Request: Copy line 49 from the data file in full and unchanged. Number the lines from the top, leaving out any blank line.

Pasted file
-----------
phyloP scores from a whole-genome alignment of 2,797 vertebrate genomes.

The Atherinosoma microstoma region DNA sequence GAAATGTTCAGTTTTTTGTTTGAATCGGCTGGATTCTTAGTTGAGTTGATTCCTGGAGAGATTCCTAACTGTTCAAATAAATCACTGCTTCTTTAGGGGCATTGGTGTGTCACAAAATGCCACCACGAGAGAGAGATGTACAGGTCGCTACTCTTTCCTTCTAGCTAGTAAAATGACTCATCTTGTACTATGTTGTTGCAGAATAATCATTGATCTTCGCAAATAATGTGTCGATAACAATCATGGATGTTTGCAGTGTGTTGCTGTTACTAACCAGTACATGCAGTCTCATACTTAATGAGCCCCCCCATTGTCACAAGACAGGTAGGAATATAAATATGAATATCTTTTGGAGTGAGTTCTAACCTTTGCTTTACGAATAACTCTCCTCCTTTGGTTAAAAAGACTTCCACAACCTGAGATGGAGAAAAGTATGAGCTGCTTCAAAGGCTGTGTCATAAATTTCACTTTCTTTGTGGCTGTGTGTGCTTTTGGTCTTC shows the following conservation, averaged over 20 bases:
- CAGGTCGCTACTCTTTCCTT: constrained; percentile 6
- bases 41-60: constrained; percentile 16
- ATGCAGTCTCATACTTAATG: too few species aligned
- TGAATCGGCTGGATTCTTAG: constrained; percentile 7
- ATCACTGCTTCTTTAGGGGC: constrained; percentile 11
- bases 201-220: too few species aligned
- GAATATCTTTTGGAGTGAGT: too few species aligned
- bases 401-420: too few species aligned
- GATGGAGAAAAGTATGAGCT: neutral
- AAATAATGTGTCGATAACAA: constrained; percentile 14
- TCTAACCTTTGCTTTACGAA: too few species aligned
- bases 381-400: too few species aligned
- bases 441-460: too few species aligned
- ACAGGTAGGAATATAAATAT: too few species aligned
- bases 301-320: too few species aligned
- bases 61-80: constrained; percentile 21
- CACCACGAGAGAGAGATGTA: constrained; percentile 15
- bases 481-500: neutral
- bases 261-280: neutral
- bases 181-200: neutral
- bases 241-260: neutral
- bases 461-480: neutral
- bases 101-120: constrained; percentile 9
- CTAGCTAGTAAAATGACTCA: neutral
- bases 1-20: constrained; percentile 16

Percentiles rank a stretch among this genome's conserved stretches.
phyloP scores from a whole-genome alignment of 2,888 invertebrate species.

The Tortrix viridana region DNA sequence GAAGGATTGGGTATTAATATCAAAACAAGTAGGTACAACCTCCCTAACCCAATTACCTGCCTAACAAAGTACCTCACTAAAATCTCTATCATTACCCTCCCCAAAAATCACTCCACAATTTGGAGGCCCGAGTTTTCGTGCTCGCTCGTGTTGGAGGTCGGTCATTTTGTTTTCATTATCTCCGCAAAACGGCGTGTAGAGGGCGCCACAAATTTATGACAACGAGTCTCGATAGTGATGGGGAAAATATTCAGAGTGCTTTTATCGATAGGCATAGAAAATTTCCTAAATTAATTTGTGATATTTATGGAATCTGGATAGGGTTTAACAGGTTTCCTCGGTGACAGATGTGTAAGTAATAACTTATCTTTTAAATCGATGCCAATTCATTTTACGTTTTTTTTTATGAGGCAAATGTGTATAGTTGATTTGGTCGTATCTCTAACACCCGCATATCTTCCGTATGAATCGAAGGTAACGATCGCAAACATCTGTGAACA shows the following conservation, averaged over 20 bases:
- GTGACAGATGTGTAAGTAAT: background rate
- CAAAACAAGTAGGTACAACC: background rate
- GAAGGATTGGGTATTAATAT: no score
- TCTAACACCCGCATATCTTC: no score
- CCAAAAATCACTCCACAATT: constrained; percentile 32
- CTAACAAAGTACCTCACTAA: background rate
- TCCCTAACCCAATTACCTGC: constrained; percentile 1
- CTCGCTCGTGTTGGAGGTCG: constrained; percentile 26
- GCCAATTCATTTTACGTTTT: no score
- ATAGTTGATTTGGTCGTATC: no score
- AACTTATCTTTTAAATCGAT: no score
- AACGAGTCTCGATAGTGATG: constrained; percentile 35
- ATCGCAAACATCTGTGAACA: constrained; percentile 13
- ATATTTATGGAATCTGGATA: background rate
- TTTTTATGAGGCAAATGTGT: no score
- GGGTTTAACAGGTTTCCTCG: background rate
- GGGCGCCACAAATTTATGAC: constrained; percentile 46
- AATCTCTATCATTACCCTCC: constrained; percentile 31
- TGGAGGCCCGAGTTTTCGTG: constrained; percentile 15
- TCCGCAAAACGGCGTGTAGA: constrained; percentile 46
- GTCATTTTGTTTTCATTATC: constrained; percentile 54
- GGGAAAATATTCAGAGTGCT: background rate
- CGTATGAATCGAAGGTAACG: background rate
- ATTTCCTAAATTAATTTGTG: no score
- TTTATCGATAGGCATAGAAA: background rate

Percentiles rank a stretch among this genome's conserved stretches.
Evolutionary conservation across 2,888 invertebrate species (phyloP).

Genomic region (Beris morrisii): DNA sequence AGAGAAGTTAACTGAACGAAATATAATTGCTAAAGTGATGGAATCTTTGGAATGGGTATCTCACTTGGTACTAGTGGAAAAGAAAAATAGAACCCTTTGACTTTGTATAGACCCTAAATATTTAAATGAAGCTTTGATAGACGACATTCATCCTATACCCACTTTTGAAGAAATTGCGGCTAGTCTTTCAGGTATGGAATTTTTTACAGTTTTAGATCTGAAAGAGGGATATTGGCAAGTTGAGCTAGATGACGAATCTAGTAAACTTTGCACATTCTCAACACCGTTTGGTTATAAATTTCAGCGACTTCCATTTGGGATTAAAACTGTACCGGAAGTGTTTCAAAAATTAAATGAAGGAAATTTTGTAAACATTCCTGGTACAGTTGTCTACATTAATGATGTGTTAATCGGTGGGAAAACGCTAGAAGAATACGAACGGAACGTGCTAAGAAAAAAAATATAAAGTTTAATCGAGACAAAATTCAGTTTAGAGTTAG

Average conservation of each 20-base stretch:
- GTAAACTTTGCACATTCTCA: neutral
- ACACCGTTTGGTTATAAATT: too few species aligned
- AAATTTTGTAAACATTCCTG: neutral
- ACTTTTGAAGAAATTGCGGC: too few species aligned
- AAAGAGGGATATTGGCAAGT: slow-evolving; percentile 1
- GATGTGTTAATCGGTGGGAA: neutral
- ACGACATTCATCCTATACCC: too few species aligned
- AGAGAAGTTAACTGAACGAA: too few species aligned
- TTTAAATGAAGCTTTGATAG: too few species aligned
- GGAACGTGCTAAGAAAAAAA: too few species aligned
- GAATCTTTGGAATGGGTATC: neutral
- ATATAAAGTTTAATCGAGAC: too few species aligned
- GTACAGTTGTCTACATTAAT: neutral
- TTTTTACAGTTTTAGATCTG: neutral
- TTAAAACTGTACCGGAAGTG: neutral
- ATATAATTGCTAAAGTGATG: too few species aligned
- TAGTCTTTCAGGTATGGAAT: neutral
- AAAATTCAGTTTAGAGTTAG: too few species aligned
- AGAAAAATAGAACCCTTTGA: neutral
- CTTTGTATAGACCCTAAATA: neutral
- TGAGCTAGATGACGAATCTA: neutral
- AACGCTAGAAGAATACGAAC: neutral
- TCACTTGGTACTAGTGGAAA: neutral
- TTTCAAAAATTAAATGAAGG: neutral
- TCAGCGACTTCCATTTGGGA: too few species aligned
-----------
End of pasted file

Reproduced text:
- TGGAGGCCCGAGTTTTCGTG: constrained; percentile 15